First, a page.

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How AI Impacts Biases & Inequities In The Workplace With Kieran Snyder

How does generative AI impact teams? And what can we do to mitigate the impact of biased AI?

In Episode 132, Kieran Snyder, Co-Founder and CEO at Textio, joins Melinda in an insightful discussion about the impact of AI on workplace biases and inequities. They explore the potential harm and social biases perpetuated by generative AI, and look closely at how this applies to performance reviews. They also discuss key factors business leaders should consider when they adopt AI solutions in their teams, including recognizing these biases, establishing accountability systems that support DEI efforts, and safeguarding confidential employee information.

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When you’re setting that policy [for teams using AI], there are a couple of questions that we really recommend that managers and… business leaders… ask. First is… ‘Who made this? What is the diversity of the team that made this thing that we’re using…?’ The second question… is, ‘What was it made for? Was it purpose-built for what you’re using it for? Or was it one-size-fits-all…?’ And then… we recommend that people ask vendors, ‘What are your biases? What did you build this to do?’
Guest Speaker

Kieran Snyder

Co-Founder and CEO at Textio

Kieran is co-founder and CEO of Textio, the platform for inclusive and equitable communications. After earning her PhD in linguistics at Penn, Kieran spent a decade creating the world’s most impactful language products at Microsoft and Amazon. In addition to developing linguistic capabilities like spelling and grammar-checking for more than 100 languages, she led the large-scale effort to integrate the Bing search engine into Microsoft Windows. Kieran is a world-renowned expert on language and bias at work, and her writing has appeared in Fortune, The New York Times, Slate, and the Washington Post.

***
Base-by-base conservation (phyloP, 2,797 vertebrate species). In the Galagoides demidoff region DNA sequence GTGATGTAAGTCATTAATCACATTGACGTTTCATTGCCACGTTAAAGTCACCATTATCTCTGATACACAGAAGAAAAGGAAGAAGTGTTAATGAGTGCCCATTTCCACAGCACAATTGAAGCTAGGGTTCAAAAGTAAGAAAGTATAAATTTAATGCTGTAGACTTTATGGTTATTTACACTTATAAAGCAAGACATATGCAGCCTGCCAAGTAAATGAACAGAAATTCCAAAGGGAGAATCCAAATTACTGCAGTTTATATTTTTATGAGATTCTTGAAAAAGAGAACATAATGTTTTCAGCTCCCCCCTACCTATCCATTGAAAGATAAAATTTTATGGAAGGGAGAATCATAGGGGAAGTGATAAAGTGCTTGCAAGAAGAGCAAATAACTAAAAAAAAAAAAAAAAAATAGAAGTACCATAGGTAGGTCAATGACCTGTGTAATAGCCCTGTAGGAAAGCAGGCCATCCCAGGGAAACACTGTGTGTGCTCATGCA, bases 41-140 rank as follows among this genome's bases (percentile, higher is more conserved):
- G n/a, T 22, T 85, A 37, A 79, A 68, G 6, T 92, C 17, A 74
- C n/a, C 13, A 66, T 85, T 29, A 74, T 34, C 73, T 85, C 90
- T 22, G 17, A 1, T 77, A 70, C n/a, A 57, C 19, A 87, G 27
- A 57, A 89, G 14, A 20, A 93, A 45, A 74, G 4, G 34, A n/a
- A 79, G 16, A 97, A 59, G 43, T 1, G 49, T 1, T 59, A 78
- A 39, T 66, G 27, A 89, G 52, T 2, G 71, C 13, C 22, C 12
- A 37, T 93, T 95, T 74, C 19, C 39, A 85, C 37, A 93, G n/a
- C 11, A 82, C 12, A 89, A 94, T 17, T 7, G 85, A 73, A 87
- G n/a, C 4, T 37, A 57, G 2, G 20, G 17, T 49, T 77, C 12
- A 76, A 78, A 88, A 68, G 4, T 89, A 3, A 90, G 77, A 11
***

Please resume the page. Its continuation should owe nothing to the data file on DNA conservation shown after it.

Learn more about the host and creator of Leading With Empathy & Allyship, Melinda Briana Epler.


MELINDA: Welcome to Leading With Empathy & Allyship. I’m Melinda Briana Epler, Founder and CEO of Empovia, formally Change Catalyst. I’m also the author of How to Be an Ally, and your host for this show. 


What is allyship? Allyship is empathy in action. We learn what people are uniquely experiencing, we show empathy for their experience, and we take action. As a part of that process, we learn and unlearn and relearn. We work to avoid unintentionally harming people with our words and actions. We advocate for people, and we lead the change on our teams, in our organizations, and across our communities. 


In this episode, you’ll learn tangible actionable steps that you can take to lead the change to be a more inclusive leader, no matter what your role is. Want to learn more? Visit Empovia.co to check out more of my work. 


Let’s get started. 


Our guest today is Kieran Snyder, who is Co-Founder and CEO at Textio. Since ChatGPT launched at the end of 2022, you’ve seen generative AI explode. It’s now offered in many of our workplace apps, most of them at this point, I think. Companies have been very, very quick to add AI to their products, so they don’t get left behind. And there’s a problem that we’re seeing, that humans are biased, and we know this, that AI programmed by humans amplifies those biases. So in this episode, we’ll be speaking about how AI in the workplace can impact biases, inequities, and team environments as well, and how we as individuals can become more aware and take action. 


So welcome, Kieran. I’m excited to have the conversation with you.


KIERAN: Me too. Thanks for having me on the show.


MELINDA: Yeah, of course. So let’s start first with your own story. Where did you grow up? How did you end up doing the work you do today?